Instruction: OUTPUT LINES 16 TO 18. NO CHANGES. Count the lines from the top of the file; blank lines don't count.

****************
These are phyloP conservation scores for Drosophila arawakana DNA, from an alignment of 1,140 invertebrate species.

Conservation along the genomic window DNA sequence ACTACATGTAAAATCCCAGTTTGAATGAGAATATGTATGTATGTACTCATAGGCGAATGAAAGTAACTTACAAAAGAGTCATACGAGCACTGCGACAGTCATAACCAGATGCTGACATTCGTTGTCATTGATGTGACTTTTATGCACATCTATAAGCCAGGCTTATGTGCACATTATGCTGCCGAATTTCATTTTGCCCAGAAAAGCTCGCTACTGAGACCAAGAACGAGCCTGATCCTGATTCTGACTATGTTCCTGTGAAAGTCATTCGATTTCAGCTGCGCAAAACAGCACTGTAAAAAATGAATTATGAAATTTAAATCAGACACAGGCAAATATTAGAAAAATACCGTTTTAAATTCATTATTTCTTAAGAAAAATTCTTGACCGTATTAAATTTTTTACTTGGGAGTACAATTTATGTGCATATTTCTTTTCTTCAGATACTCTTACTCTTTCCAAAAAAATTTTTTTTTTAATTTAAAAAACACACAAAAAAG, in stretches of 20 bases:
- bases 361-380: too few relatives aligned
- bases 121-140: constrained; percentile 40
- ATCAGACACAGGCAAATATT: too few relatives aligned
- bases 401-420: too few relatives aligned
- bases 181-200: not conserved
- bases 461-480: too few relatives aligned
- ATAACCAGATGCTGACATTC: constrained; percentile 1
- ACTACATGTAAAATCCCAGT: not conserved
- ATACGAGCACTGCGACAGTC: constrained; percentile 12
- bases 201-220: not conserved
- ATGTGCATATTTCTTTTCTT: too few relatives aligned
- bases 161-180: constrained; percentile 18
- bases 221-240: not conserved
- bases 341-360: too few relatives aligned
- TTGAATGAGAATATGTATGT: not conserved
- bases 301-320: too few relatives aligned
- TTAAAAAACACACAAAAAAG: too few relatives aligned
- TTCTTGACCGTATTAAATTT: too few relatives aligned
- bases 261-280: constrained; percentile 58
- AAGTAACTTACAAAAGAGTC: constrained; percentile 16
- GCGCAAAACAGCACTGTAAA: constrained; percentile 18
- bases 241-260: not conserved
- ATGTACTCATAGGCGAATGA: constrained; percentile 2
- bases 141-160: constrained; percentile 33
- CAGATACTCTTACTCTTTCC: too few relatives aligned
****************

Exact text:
- bases 341-360: too few relatives aligned
- TTGAATGAGAATATGTATGT: not conserved
- bases 301-320: too few relatives aligned